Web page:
The portion 21 of the bus 17 containing the device access lines is fed to the DTAC generator 20. As shown in FIG. 2 each of the access lines 24 from the decoder 18 is fed to an AND gate 22. When two or more devices 16 have similar response times all their device access lines 24 can be fed into an OR gate 26 whose output goes to a single AND gate 22.
Each of the AND gates 22 is gated by an output from one stage 42 of a shift register 28 of the type described in the second edition of a handbook entitled "The TTL Data Book" published by Texas Instruments Incorporated on pages 7-0206 and 7-207. When concurrence occurs at the inputs of an AND gate 22, between a device access signal and the output from the shift register 28, the result is the generation of a pulse at the output of that AND gate 22. The outputs of the AND gates 22 are grouped together in two groups and fed to OR gate 30 or 32. The outputs of the OR gates 30 or 32 is an input to an AND gate 34 so that so long as there are no up outputs from the AND gates 22, AND gate 34 is enabled. However, when there is a concurrence at the inputs of one of the AND gates 22 of a timing pulse from the shift register 28 with an address access signal from the decoder, the AND gate 34 is disabled providing the DTACK signal that starts the timing out process for the microprocessor.
The clock input to the shift register 28 is from the clock 36 providing the clocking pulses to the microprocessor 10. However, the clock pulses to the shift register 28 occur at twice the rate as the clock to the microprocessor 10. As shall be seen hereinafter the use of a clock pulse rate twice that of the microprocessor enables better resolution of the DTACK signal. The input signal to the shift register 28 is a fixed positive voltage assuring that the first stage 42a of the shift register 28 will always contain a binary one in the absence of a clear signal. With each successive clock pulse, this one is moved from one stage 42 to next stage 42 of the shift register 28 until every stage 42 of the register 28 contains a one.
The clear signal is used to clear the register of the binary ones stored in its stages of the data cycle. This clear signal is generated from the UDS and LDS signals of the microprocessor 10. The UDS and LDS signals are used to control data on the data bus 12 of the microprocessor. Their function is described along with the function of the DTACK signal in Section 4 of the third edition of a manual entitled "MC 68000, 16 Bit Microprocessor Users Manual", published by Prentice Hall. When both of the UDS and LDS outputs are up there is no valid data on the bus 12. When either or both the UDS and LDS outputs are down there is valid data on the data bus 12. To generate the clear signal the UDS and LDS outputs are fed to an OR gate 40. When neither of the UDS or LDS output is down, the output of OR gate 40 is up. This up output of OR gate 40 is the clear input to the shift register 28. So long as the output of gate 40 remains up, all stages 42 of the shift register 28 are held in the zero state so that none of the gates 22 can be enabled. However, when either the UDS or LDS signal goes down, the output of the OR gate 40 goes down. Then the one level placed into the first stage 41 of the shift register is shifted by the clock pulses in sequence to the other stages.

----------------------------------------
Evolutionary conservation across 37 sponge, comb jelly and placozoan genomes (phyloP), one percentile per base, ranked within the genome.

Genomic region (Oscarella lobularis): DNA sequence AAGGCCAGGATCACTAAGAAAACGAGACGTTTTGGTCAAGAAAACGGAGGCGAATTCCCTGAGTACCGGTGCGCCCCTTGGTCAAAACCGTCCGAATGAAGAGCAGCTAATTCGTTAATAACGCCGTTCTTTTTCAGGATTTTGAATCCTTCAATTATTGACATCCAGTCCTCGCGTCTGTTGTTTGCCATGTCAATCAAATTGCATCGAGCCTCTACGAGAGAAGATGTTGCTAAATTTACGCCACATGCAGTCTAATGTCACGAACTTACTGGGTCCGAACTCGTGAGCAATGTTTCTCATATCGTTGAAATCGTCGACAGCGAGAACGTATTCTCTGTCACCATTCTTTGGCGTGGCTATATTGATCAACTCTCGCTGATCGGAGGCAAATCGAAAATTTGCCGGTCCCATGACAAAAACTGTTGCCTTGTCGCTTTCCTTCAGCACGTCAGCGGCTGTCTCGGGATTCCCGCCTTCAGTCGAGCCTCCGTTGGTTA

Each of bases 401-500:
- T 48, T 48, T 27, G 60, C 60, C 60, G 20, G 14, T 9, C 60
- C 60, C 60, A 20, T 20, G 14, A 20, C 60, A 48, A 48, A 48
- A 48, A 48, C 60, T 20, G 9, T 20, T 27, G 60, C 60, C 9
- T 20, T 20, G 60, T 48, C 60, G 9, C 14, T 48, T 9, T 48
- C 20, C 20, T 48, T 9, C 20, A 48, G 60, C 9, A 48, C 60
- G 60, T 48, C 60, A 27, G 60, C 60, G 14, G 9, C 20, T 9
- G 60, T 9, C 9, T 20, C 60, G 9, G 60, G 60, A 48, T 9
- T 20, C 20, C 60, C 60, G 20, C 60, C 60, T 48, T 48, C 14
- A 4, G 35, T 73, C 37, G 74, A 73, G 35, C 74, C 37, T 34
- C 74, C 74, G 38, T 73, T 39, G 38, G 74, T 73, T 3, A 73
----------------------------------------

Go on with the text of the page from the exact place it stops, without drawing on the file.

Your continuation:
The shifting occurs at the shift register clock rate so that gates 22 will enable the AND gates 22 one after the other at that interval. As a result, the DTACK signal can be generated during any one of those intervals. When a device is associated with the microprocessor, its worst case response time is determined and a connection is made between the AND gate 22 coupled to the access line for that device and the stage 42 of the shift register 28 which provides the necessary delay. For instance, assume the device 16 is a file and requires significant time to respond to the microprocessor 10. The appropriate gate 22 would be connected to output of one of the later stages of the shift register 28 so that the DTAC signal would not be sent out until after the data transfer has been completed to the file.
In FIG. 4, it can be seen that delays to the DTACK signal result in an extension 52 in the data cycle. This is not a one to one relationship. In other words, an additional delay of one DTACK clock cycle does not necessarily result in an extension of the length of the data cycle by an equal amount. The effect of the additional delay is dependent on factors internal to the microprocessor in addition to the drop of the DTACK signal. However, of any given delay of the DTACK signal does not provide an extension of the data cycle, an adequate delay of the DTACK signal can be arrived at by cut and try procedures.
As shown in FIG. 3 inputs to the AND gates and the outputs of the shift register can be wire wrap terminals 48. When the response time of the device is determined, a wire 49 is wrapped between the appropriate wire wrap output terminal 48a of the shift register and the wire wrap input terminal 48b to the AND gate receiving its device access signal.
Therefore, it should be understood that many modifications and changes can be made in the illustrated embodiment without departing from the spirit and scope of the invention as represented by the attached claims.
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|Cooperative Classification||G06F13/4239, G06F13/4213|
|European Classification||G06F13/42C3A, G06F13/42C1A|
|Feb 25, 1983||AS||Assignment|
Owner name: INTERNATIONAL BUSINESS MACHINES CORPORATION, ARMON
Free format text: ASSIGNMENT OF ASSIGNORS INTEREST.;ASSIGNOR:ANDRESEN, MARK E.;REEL/FRAME:004136/0478
Effective date: 19830216
|Nov 2, 1989||FPAY||Fee payment|
Year of fee payment: 4
|Jan 10, 1994||FPAY||Fee payment|
Year of fee payment: 8
|Apr 14, 1998||REMI||Maintenance fee reminder mailed|
|Sep 20, 1998||LAPS||Lapse for failure to pay maintenance fees|
|Dec 1, 1998||FP||Expired due to failure to pay maintenance fee|
Effective date: 19980923